As far as tours go, Rutherford has a great tour and it's right next to Auberge du Soleil and also has picnic grounds. Nice caves and tasting afterward. Schramsburg Vineyard has one of the best champagne tours. Reservations are required but definitely worth it. They also have nice caves and a wonderful private tasting.

Reader Michael M. likes the Sterling Cabernet perhaps a little too well...
O.K., so it seems a bit trumped up to enter it from a ski gondola - but the Sterling Winery is a great place to visit. High above the area vineyards, they have moderately priced samplers (the reserve red sampler is a little pricey - but better than sex) which you can sip and swirl while out on the patio overlooking the grounds that give us that Napa Valley nectar. If you forgot your cheese & bread they can help you there as well. My wife and I had a very romantic late afternoon on that patio as we closed out a day of great fun and wine education.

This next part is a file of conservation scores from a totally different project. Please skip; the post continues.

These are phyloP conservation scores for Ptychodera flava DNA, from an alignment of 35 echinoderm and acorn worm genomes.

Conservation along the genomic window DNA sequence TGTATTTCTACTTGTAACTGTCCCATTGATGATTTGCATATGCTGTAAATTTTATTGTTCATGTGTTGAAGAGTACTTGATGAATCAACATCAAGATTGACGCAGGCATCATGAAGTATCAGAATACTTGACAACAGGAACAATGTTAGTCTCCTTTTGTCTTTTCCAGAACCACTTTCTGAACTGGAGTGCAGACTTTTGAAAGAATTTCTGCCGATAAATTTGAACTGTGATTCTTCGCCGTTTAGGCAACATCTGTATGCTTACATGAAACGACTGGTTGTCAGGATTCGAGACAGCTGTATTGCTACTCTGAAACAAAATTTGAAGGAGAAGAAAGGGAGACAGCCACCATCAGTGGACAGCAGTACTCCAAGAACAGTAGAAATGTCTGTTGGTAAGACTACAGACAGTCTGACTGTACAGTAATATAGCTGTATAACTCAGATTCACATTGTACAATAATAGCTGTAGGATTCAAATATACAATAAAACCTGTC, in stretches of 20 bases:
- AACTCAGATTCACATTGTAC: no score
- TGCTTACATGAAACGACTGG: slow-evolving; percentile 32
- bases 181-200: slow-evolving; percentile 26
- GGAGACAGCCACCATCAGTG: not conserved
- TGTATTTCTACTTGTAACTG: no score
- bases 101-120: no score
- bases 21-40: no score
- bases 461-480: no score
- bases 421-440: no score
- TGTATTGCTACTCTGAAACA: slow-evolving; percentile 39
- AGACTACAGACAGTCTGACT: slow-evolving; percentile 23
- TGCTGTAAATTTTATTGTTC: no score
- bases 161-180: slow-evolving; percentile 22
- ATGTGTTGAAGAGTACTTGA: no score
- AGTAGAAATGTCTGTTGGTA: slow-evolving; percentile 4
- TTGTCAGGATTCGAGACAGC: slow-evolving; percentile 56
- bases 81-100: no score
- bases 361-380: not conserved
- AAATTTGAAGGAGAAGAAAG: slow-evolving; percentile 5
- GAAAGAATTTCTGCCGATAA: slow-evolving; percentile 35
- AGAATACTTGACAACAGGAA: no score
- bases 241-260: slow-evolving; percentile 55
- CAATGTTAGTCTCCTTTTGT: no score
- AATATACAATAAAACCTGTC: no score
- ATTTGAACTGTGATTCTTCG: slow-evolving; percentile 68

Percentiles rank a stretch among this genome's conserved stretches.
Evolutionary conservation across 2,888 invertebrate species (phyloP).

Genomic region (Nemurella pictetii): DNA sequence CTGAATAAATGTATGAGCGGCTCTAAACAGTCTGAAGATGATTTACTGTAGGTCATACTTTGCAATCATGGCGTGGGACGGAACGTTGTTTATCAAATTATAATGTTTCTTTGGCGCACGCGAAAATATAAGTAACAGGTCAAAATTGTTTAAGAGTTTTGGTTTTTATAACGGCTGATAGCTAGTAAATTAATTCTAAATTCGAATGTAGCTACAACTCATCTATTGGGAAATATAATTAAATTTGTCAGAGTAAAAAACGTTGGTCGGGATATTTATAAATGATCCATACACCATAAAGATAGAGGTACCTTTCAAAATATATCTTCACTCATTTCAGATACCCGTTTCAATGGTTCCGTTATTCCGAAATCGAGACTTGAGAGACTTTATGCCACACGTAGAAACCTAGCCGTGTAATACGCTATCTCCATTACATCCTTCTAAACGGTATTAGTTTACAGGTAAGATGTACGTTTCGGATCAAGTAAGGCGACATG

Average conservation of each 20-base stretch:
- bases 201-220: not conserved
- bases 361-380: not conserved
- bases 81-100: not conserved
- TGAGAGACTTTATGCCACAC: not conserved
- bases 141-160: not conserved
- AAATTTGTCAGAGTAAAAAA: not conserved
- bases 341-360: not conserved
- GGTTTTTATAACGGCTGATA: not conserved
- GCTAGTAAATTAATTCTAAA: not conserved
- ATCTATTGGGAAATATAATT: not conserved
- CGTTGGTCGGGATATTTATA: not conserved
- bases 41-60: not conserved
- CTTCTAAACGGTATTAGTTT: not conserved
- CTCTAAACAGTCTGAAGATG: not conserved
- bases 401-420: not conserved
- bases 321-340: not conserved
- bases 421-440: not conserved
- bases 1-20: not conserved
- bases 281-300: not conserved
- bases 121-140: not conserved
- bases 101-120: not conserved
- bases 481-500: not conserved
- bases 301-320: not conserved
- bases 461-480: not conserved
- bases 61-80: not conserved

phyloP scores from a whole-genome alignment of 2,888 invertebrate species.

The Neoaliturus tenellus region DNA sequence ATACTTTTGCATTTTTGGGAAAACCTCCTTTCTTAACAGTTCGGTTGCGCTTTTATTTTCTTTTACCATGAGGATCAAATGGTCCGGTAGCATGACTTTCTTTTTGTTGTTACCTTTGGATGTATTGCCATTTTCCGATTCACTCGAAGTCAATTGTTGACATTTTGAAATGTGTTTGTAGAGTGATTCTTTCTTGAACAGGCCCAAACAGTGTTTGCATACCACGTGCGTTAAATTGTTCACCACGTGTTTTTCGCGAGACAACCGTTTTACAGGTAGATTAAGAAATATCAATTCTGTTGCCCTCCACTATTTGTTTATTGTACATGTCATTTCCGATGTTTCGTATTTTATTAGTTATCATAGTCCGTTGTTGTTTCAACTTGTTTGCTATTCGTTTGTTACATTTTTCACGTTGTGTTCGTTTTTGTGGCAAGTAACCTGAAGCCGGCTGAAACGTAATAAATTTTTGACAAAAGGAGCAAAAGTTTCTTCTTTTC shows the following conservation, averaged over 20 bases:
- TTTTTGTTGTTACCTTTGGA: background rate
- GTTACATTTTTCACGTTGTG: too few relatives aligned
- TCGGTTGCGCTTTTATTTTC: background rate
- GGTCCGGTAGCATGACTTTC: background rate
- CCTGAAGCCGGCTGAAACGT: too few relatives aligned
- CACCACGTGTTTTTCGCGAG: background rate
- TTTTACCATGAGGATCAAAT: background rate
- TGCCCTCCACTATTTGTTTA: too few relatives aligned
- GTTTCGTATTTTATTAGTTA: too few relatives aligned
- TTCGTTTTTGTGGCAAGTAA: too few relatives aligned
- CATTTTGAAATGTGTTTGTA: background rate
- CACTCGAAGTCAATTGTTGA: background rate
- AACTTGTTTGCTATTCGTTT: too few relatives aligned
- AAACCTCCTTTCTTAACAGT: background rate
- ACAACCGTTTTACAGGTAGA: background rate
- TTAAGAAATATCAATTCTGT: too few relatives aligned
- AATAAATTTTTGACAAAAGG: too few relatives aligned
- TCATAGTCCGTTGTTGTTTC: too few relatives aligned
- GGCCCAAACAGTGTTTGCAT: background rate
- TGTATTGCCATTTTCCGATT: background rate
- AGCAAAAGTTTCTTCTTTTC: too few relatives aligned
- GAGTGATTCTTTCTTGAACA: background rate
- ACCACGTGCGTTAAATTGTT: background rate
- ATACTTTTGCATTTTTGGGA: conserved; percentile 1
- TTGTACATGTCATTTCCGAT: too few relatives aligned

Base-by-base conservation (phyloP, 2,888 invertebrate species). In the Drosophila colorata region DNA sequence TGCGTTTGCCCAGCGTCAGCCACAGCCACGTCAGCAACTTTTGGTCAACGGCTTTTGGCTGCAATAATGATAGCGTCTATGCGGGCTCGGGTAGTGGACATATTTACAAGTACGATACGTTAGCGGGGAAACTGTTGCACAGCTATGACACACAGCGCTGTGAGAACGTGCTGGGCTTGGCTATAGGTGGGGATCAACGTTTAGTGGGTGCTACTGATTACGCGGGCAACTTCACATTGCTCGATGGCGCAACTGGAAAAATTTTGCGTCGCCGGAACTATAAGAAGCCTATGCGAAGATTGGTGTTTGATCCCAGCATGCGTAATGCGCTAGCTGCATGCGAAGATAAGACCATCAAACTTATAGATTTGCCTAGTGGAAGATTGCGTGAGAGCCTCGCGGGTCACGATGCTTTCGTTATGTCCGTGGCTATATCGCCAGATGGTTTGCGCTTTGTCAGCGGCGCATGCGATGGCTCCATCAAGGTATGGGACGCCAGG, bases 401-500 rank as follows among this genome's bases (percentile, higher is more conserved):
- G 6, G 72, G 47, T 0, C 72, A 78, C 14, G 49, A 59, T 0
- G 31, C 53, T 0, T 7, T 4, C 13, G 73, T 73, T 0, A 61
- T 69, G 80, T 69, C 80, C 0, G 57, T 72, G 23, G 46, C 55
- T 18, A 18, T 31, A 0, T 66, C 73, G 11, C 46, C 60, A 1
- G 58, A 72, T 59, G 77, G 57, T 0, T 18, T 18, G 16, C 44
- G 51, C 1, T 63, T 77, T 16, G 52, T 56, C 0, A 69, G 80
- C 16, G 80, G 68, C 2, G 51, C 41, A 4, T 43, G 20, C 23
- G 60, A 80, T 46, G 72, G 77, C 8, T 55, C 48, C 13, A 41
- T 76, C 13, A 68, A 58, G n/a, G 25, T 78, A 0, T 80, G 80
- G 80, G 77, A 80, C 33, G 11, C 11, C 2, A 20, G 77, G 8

Reader Cassie H. says call ahead for reservations
When we last visited Napa, our favorite stop was at Carmenet. You have to make reservations, but it is well worth it. It is well off the main road behind some massive iron gates. We took some sandwiches and sat on the terrace overlooking the vineyards (complete with workers!) enjoying our lunch. When the nice lady in the tasting room discovered we were having lunch, she provided some complimentary cabernet. The tasting included a trip through the cellars and a barrel tasting. Aaaahhh...

Reader Beth M. has also learned the "call ahead" lesson